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Column: Fans love the daredevil racing, but IndyCar walking fine line with driver danger

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NASCAR returns this week to Daytona International Speedway, where 43 drivers are likely to race bumper to bumper for 400 white-knuckle miles.

Very few of them will enjoy the race. Fans will most likely love every moment.

IndyCar finds itself in the same situation following one of its most breathtaking races in recent memory.

The open-wheel series on Saturday staged a sensational 500-miler that featured an IndyCar-record 80 lead changes as drivers made moves that bordered on the absurd. Cars slid into gaps that put drivers five-wide across the track at times. Auto Club Speedway found itself hosting a race that rivaled NASCAR's version of Daytona or Talladega.

Fans watching on television — and that's where they were watching because there couldn't have been much more than 5,000 people in the stands in Fontana, California — used social media to marvel at what they were watching.

The drivers, though, were less than pleased with the product.

Most of IndyCar's top stars lambasted the racing and series officials for putting together a rules package that created pack racing. The complaints were loud and came from reigning series champion Will Power and Indianapolis 500 winner Juan Pablo Montoya, who warned a day earlier that the conditions were ripe for dangerous racing.

Something to consider: Montoya is widely considered to be fearless. He has touched wheels with Michael Andretti at 230 mph racing for a win, shoved his car inside of Michael Schumacher's when there was no room and once crashed into a jet dryer, igniting a massive fireball and yet walking away. When that guy says the racing is inching toward too dangerous, he is probably correct.

There is no simple fix for IndyCar, which seemingly only draws eyeballs anymore during times of crisis.

The series was square in the spotlight a month ago after three cars went airborne during preparation for the Indianapolis 500. A fourth accident nearly killed driver James Hinchcliffe, who didn't go airborne but was saved from bleeding to death after a broken part pierced his thigh.

It created a buildup for the Indy 500 that drew the casual spectator to the television to see if cars really would fly during "The Greatest Spectacle in Racing." It's no coincidence that the Indy 500 drew a higher television rating than NASCAR's Coca-Cola 600 for the first time in 10 years.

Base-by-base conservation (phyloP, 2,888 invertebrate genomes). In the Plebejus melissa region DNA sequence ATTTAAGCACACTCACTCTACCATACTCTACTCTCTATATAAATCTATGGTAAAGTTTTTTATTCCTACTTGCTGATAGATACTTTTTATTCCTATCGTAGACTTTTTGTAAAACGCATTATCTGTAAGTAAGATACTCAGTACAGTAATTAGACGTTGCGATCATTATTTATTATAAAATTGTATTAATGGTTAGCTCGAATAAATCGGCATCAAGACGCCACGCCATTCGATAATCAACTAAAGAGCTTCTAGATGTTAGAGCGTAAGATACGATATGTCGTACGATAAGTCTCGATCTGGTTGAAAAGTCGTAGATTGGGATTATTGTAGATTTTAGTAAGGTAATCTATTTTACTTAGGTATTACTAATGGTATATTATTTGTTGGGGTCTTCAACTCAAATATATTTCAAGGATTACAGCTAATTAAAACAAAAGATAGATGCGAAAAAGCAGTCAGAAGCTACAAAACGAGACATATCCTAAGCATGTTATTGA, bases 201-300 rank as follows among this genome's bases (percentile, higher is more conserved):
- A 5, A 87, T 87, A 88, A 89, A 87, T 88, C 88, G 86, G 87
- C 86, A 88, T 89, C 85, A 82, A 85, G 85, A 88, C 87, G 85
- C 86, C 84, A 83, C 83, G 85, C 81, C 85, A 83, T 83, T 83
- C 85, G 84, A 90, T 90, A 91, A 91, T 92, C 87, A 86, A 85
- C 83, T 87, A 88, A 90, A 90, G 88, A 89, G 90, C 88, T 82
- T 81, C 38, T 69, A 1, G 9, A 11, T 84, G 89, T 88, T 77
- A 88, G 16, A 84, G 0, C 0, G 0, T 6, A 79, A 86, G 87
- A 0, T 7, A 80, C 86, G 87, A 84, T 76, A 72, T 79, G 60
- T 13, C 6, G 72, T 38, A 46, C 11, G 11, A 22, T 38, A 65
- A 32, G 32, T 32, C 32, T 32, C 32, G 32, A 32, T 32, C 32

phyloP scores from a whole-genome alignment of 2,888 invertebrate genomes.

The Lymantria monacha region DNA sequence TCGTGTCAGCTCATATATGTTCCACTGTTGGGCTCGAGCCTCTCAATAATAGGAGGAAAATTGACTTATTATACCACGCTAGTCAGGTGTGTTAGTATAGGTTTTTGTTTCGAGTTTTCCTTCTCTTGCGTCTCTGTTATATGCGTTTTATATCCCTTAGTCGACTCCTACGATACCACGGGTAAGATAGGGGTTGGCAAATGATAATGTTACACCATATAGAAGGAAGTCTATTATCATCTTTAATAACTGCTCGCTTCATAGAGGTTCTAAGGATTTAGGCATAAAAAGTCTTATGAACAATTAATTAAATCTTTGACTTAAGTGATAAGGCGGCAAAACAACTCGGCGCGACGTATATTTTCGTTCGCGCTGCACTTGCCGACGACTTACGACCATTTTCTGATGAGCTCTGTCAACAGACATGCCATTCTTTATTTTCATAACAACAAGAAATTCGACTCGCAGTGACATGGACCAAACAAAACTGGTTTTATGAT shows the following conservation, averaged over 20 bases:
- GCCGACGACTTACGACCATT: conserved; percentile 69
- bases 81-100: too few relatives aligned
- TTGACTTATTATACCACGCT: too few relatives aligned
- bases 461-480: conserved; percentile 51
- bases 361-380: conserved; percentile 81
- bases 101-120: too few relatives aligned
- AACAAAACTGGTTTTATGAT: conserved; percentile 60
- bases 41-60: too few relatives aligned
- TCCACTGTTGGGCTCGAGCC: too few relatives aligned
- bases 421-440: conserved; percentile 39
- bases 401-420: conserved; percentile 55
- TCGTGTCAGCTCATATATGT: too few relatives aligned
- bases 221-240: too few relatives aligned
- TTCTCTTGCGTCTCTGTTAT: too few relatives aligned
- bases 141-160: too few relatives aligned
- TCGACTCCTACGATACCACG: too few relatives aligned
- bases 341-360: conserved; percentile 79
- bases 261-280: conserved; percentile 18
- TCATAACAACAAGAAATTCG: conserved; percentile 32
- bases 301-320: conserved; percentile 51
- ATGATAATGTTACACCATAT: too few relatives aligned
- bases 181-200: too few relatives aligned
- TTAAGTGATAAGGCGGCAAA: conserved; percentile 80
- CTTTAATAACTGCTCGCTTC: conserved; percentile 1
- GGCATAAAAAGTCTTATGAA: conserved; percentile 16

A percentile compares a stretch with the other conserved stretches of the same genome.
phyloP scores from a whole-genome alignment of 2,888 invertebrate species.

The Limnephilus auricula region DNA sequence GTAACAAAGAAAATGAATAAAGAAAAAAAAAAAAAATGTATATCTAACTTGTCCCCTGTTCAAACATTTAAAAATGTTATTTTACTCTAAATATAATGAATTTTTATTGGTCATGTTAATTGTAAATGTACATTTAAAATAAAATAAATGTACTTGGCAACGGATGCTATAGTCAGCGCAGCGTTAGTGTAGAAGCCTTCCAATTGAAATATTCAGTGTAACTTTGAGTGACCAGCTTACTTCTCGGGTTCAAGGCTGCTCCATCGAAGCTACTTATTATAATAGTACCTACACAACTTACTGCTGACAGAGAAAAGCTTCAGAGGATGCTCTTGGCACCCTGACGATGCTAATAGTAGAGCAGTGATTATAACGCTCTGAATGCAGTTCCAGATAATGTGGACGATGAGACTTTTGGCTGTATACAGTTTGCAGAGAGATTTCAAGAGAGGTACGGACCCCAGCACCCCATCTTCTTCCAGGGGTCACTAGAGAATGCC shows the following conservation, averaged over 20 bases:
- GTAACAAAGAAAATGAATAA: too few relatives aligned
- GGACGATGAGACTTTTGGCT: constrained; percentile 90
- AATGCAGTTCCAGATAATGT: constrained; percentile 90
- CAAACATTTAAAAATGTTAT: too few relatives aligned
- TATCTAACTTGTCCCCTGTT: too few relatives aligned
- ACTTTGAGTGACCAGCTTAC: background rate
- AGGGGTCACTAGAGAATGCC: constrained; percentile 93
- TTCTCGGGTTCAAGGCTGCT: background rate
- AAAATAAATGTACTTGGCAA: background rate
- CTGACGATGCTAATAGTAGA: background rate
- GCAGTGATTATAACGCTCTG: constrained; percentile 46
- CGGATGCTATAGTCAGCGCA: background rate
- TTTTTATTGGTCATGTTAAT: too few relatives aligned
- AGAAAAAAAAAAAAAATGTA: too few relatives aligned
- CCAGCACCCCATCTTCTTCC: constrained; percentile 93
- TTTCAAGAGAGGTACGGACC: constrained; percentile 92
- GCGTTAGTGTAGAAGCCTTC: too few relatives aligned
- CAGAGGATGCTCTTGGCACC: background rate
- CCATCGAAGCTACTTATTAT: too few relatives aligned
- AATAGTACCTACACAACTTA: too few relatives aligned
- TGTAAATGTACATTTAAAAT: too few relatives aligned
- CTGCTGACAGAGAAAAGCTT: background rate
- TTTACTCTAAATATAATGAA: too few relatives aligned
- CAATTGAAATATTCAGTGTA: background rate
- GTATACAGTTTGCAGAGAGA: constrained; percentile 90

PHOTO: Takuma Sato (14) goes airborne after colliding with Will Power, top right, during the closing laps Saturday June 27, 2015 during the IndyCar auto race at Auto Club Speedway in Fontana, Calif. (AP Photo/Will Lester)
Takuma Sato (14) goes airborne after colliding with Will Power, top right, during the closing laps Saturday June 27, 2015 during the IndyCar auto race at Auto Club Speedway in Fontana, Calif. (AP Photo/Will Lester)

Those who watched did not see cars fly through the air, but were treated to an intense and competitive race.

The problem? IndyCar hasn't figured out how to sustain any momentum and the four races that followed Indy failed to produce the same entertainment. Particularly disheartening was the June 6 snoozefest at Texas, where the action on the oval lacked any of the excitement fans had seen just two weeks earlier.

There doesn't seem to be much middle ground when it comes to IndyCar and oval track racing, and ovals were the bread and butter of this series when it was created in 1994. Indy, Texas and Fontana could not have been more different this year, and series officials can't seem to figure out how to find a rules package that works for every oval.

The result on Saturday was loved by the fans and hated by the drivers — many of them present at the 2011 season finale when Dan Wheldon was killed in a horrific accident just minutes after the start.

Wheldon's death has left a deep scar on the series and made his close friends wary of pack racing. What infuriates them even more is that they warned IndyCar prior to that Las Vegas race that conditions were too dangerous and felt they were ignored.

So when they spoke out Saturday, sure, some of it was emotional. It immediately led to sniping — from fans who felt the drivers were being whiney and even from fellow driver Ed Carpenter, who suggested on Twitter that his peers who don't like close racing should retire.

The Las Vegas memories have created two very distinct sides in this debate.

Team owner Chip Ganassi had four cars finish in the top eight Saturday and didn't understand what all the fuss was about. He also stressed that the drivers are in control of their actions on the track.

"Nobody wants to see anyone get hurt — (but) you can't touch wheels with open-wheel cars and for some reason these drivers think you can do that these days," he said. "I think somebody needs to sit the drivers down and tell them they've got to stop chopping other guys and stop touching wheels and stop racing every lap like it's the last lap."

Ganassi also downplayed the pack racing, calling the climate Saturday "a pseudo pack," while noting that the same drivers seem to crash at every oval race.

"Some of the drivers don't want a pack," he said. "I think it's pretty obvious, the older guys don't want a pack and the younger guys don't really care."

True, there are hundreds of young racers around the world who would eagerly jump into an Indy car and not think twice about the style of racing. Even though the attendance did not show it, the attention paid to Saturday's race proved that's what fans want to watch.

It's never going to be safe, racing just isn't that way. But finding a balance between daredevil racing and over-the-top danger is a challenge IndyCar must unravel.

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